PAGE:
Americans and Israelis share an interest in the quality of their environment. And, perhaps even more so than in the United States, environmental issues are tied to Israeli security concerns. In particular, the shortage of water poses a severe threat to Israel's economy and is a factor in peace talks with its neighbors. Dr. Kenneth Foster of the University of Arizona has noted that Israel is not only at the "forefront of water and resource conservation technology," but Israelis are motivated by a social and political consciousness that stresses the importance of conservation and proper utilization of the land (Near East Report, July 8, 1991).
Israel is widely recognized as a leader in environmental protection. A recent analysis of Israel's policy concluded that "Israel has found inventive solutions to age-old problems" (Environmental Science & Technology, July 1993). A year earlier, Newsweek (June 1, 1992) rated 30 countries on three measures that strongly affect the planet's health: population, forests and pollution. Israel was one of only three countries (Costa Rica and France were the others) rated "good" on each environmental problem.
Given the strong environmental awareness in Israel, and the advances made there in certain areas of research, it is logical that the United States should engage in cooperative ventures with the Jewish State.
Exchange of Information
Water Supply, Treatment and Recycling
The Bureau of Reclamation of the Department of the Interior signed an MOU in 1990 with the Israel Oceanographic and Limnological Research of Israel (IOLR) "to collaborate in developing a program of scientific and technical cooperation for the exchange of ideas, information, skills and techniques on problems of mutual interest in the field of water resources development."
The particular areas of cooperation highlighted are: limnological and fisheries research as a basis for lake and reservoir management; studies on the response of aquatic ecosystems to environmental perturbations; and studies on the ecological interactions between lakes and their catchment basins.
Discussions have also been held with the Bureau regarding joint projects in desalination technology. Israel has developed several innovative desalination methods and Israeli-manufactured seawater desalination plants represent 20 percent of the world market outside the Middle East.
Technologies for the treatment of industrial and urban wastewater for reuse in agriculture have also been developed in Israel.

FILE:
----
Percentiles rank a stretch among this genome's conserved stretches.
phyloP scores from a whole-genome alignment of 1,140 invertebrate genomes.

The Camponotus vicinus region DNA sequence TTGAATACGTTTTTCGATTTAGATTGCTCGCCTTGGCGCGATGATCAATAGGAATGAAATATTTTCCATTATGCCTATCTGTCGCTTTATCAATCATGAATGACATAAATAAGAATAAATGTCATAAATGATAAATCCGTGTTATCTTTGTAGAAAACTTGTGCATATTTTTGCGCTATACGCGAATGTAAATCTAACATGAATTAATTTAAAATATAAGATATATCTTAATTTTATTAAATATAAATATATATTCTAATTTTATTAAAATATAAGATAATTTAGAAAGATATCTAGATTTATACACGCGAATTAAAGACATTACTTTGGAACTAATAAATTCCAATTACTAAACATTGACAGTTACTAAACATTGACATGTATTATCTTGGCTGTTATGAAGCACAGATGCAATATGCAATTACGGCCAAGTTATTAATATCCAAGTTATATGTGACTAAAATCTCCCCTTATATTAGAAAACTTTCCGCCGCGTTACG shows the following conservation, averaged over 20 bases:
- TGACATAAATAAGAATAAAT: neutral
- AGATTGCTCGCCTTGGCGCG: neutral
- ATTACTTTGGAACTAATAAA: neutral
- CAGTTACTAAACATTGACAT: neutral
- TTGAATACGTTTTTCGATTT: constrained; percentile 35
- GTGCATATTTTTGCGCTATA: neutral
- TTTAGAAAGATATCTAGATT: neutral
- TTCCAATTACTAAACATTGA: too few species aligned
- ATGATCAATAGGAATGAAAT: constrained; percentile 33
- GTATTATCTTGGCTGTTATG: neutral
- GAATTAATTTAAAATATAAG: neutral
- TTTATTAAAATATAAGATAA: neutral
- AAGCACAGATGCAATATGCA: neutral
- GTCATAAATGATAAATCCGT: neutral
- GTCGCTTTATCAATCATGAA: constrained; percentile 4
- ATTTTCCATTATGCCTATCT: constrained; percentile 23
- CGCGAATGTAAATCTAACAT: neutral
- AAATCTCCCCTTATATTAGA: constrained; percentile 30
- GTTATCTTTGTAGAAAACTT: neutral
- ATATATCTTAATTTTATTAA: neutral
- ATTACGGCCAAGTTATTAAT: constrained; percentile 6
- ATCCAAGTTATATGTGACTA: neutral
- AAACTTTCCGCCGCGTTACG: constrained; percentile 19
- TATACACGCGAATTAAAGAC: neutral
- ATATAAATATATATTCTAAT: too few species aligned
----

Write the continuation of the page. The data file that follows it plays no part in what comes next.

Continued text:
Israel pioneered drip irrigation, a process by which the minimum amount of water is delivered directly to a plant's roots. This technique has the added environmental advantage of enabling the irrigation of crops with treated wastewater, and allows farmers to minimize the quantity of fertilizer and pesticides.
Israeli companies have developed systems that detect toxins in water; gas and chemical leaks; and sulphur and phosphorus compounds in the atmosphere.
Beginning in 1987, the U.S. Forestry Service and Jewish National Fund (JNF) have cooperated in firefighting and conservation efforts. JNF personnel have come to the United States for courses in forest management from the Forest Service and American forestry officials have traveled to Israel to observe Israeli methods.
Two Memoranda of Understanding (MOUs) have been signed for cooperation between the JNF and the Forest Service. The newest expresses the Forest Service's intention "to improve its management of arid and semi-arid lands and transfer the technology, programs and techniques used in Israel to the U.S., Federal and State land management agencies." An April 1992 agreement calls for an exchange of information on strategic planning processes.
The United States wants Israeli expertise in two areas in particular: water harvesting and soil reclamation. The latter is important to America because 25 percent of the country is arid land that is being lost to desertification. As the only country gaining land, Israel can make a contribution to the global amelioration of this problem. "If every country were doing what Israel is doing," said Dale Robertson, chief of the Forest Service, "we would make significant progress to insure the survival of our environment."
"JNF runs one of the most professional forestry departments I have come across in the world in my 30 years experience," said Robertson. "The successful methods of afforestation developed by the JNF in the Negev places it in a world leadership in this field." Because of the similarity in climate and growing conditions of Israel and parts of the United States, Robertson said, it was possible to learn a great deal, "particularly in the field of land development and soil conservation in arid zones."
Joint research, conducted simultaneously in Israel and the United States, covers such environmental issues--in addition to firefighting--as soil and watershed management, desert afforestation and conservation of water and other natural resources.
Also, the International Arid Land Consortium, an independent nonprofit organization, was formed to explore the problems and solutions of arid and semiarid regions. The Consortium consists of the universities of Arizona, Illinois, New Mexico State, South Dakota and Texas A&I, along with the Forest Service and JNF. According to the director of the Consortium, Dr. Kenneth Foster of the University of Arizona, Israel is "by far the leading country" in the application of various technologies studied by the consortium, and the "hands-on experience that Israel has gained will be of great benefit to the U.S. and other countries around the world" (Near East Report, July 8, 1991).